Gary is learning Patience.  Now that he’s got his eyes open, he wants the weight off fast.   He must resist the siren call of “Lose 30 pounds in 30 days” lest he follow that with “Gain 40 pounds in 40 days.”  It will take time to re-wire his brain since it has followed the same neural pathway (i.e. bad feeling=go eat) for decades.  It may take a year to lose those 30 pounds forever, but more important than looking good at the reunion a month from now is being able to dance at his grandson’s wedding 20 years from now.  

When you look at Sarah, you would not guess that she is a Perfectionist.  But this is the most common attribute shared by every person struggling with an eating disorder.  For binge eaters, the logic goes, “If I can’t follow my diet to the letter, then I might as well eat whatever and however much I want!”  It’s All or Nothing, Black or White, On or Off.  I remind Sarah that the goal is Normal eating, not Perfect eating.  Normal eating is flexible and probably averages out to about 80 percent healthy, 20 percent not-so-much.  This is a formula that a person can live with forever.  

Ken is intrigued when I suggest he start listening to his body.  He realizes that he has tuned out the signals in his gut for decades. He ignores his satiety signals and barely recalls the last time he experienced hunger.  As we explore his fear of hunger, tears accompany his memories of childhood neglect and loneliness.  Ken is surprised to discover that connecting to this sadness actually helps him feel more alive and whole.  Discovering his ticket out of his eating disorder lies in his gut and not his brain is a new and exciting (and scary) concept.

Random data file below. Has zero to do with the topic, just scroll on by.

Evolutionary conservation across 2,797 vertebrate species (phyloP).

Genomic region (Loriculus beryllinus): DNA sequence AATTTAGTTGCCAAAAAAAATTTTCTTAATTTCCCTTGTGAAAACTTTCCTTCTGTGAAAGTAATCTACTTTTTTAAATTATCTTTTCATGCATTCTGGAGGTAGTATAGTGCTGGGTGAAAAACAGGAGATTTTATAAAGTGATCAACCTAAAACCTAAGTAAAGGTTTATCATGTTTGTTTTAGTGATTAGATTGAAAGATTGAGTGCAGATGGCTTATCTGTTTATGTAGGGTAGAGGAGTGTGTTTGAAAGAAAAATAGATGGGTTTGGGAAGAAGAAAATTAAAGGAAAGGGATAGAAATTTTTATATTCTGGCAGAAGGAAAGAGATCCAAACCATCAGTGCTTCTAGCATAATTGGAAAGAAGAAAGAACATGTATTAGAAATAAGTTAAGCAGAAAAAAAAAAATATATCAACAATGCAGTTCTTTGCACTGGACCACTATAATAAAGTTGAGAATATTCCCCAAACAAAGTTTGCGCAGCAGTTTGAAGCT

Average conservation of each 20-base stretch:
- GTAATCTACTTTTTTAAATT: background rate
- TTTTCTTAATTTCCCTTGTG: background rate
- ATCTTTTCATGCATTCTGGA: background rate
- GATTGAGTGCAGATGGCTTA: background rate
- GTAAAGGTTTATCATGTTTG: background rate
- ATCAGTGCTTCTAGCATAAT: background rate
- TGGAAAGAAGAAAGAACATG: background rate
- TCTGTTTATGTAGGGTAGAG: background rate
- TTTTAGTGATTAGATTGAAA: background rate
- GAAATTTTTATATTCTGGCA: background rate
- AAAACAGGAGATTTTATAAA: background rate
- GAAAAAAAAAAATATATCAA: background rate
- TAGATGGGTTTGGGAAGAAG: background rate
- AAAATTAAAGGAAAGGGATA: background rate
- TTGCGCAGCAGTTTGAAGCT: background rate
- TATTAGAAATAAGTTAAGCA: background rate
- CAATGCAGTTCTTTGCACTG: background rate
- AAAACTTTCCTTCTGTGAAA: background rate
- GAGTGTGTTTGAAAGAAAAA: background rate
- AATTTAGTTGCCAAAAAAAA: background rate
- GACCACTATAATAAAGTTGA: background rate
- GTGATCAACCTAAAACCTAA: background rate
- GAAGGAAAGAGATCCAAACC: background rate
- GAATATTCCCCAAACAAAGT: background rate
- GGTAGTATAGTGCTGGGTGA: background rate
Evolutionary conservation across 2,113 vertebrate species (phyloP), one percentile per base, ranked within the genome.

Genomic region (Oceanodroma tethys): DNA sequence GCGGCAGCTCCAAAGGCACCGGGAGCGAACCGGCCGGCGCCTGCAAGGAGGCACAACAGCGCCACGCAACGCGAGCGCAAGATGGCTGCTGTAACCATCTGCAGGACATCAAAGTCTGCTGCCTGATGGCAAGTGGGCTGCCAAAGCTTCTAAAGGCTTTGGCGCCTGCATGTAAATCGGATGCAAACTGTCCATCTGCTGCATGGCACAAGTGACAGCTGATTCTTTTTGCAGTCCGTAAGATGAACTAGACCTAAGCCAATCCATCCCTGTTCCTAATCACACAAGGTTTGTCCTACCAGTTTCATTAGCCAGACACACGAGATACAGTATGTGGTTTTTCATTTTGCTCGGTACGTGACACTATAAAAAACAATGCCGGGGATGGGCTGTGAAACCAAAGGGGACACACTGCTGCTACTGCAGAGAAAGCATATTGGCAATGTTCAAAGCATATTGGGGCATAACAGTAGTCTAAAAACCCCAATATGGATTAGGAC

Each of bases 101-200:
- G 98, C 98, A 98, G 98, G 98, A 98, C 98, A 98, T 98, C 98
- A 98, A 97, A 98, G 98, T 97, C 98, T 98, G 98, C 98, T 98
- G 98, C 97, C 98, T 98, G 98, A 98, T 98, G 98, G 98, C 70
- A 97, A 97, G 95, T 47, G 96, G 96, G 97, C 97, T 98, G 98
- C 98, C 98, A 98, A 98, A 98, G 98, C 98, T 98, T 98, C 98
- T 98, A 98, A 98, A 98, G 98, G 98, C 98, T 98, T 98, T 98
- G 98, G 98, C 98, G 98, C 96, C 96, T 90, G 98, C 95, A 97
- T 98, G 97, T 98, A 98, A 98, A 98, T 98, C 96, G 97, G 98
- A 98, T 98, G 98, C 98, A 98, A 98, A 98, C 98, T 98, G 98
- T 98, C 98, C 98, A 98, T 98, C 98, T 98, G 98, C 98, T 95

Amanda is learning to recognize the Voice of her eating disorder. It says “I love you and I can make you feel better right now.”  It comes from the primal part of her brain focused on immediate pleasure.  But she can learn to shift into her frontal cortex where she has the capacity to think of the Big Picture.  In a different part of her brain, she can imagine how she’ll feel after she’s overeaten, how she’ll feel in the morning when she wakes up stuffed, how this binge will impact her health over time.  Her challenge is to stay conscious, awake and connected to the big picture when the Voice whispers, “Worry about all that stuff later…”

At age 60, Brenda is finally learning to say “No.” Her life-long pattern of taking care of everyone else’s needs only led to resentment, angry blow-ups and debilitating guilt.  Over-eating had been her way to take care of herself.  She’s learning that saying no to others frees up time and energy for activities that are truly fulfilling (and not just filling!).  


Recently a YouTube video from Britain’s Got Talent went viral. It features Jonathon Antoine, an overweight teen who sings like Pavarotti.  Before he sings, you see disdain and disgust on the faces of audience members.  Then he opens his mouth and we discover he is gifted, vulnerable, sweet and courageous.  Our harsh judgment is suddenly transformed into a rush of compassion.  

Perhaps we can hold onto this little moment of insight when we step away from our computer screens.  We might all feel a little lighter. 

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© 2020 Dr. Dina Zeckhausen